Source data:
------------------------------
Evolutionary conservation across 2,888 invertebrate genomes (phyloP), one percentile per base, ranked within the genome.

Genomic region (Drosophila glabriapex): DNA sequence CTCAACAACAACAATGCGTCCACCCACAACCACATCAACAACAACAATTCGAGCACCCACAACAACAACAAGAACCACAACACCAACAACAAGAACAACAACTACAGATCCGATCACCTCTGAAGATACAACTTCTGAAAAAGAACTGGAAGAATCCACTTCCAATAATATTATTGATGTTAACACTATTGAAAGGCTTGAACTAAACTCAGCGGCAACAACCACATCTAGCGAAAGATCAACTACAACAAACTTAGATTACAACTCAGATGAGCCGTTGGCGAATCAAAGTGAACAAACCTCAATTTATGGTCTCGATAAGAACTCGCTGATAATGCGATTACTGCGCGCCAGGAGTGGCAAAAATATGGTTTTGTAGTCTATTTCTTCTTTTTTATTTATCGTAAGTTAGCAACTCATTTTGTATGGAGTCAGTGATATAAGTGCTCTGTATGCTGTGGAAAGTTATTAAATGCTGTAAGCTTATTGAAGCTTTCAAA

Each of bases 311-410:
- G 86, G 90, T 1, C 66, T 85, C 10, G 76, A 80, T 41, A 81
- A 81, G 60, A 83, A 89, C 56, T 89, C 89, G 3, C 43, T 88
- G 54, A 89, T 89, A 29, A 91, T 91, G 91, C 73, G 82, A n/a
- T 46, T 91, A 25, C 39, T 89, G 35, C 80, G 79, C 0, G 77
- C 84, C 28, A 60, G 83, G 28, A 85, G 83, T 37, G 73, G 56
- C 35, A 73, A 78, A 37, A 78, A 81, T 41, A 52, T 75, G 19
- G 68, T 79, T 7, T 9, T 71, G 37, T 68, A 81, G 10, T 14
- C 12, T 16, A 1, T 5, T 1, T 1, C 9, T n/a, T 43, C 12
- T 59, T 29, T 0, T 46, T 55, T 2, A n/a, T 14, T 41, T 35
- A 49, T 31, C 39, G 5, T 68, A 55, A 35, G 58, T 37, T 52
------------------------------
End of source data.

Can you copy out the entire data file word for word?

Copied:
Evolutionary conservation across 2,888 invertebrate genomes (phyloP), one percentile per base, ranked within the genome.

Genomic region (Drosophila glabriapex): DNA sequence CTCAACAACAACAATGCGTCCACCCACAACCACATCAACAACAACAATTCGAGCACCCACAACAACAACAAGAACCACAACACCAACAACAAGAACAACAACTACAGATCCGATCACCTCTGAAGATACAACTTCTGAAAAAGAACTGGAAGAATCCACTTCCAATAATATTATTGATGTTAACACTATTGAAAGGCTTGAACTAAACTCAGCGGCAACAACCACATCTAGCGAAAGATCAACTACAACAAACTTAGATTACAACTCAGATGAGCCGTTGGCGAATCAAAGTGAACAAACCTCAATTTATGGTCTCGATAAGAACTCGCTGATAATGCGATTACTGCGCGCCAGGAGTGGCAAAAATATGGTTTTGTAGTCTATTTCTTCTTTTTTATTTATCGTAAGTTAGCAACTCATTTTGTATGGAGTCAGTGATATAAGTGCTCTGTATGCTGTGGAAAGTTATTAAATGCTGTAAGCTTATTGAAGCTTTCAAA

Each of bases 311-410:
- G 86, G 90, T 1, C 66, T 85, C 10, G 76, A 80, T 41, A 81
- A 81, G 60, A 83, A 89, C 56, T 89, C 89, G 3, C 43, T 88
- G 54, A 89, T 89, A 29, A 91, T 91, G 91, C 73, G 82, A n/a
- T 46, T 91, A 25, C 39, T 89, G 35, C 80, G 79, C 0, G 77
- C 84, C 28, A 60, G 83, G 28, A 85, G 83, T 37, G 73, G 56
- C 35, A 73, A 78, A 37, A 78, A 81, T 41, A 52, T 75, G 19
- G 68, T 79, T 7, T 9, T 71, G 37, T 68, A 81, G 10, T 14
- C 12, T 16, A 1, T 5, T 1, T 1, C 9, T n/a, T 43, C 12
- T 59, T 29, T 0, T 46, T 55, T 2, A n/a, T 14, T 41, T 35
- A 49, T 31, C 39, G 5, T 68, A 55, A 35, G 58, T 37, T 52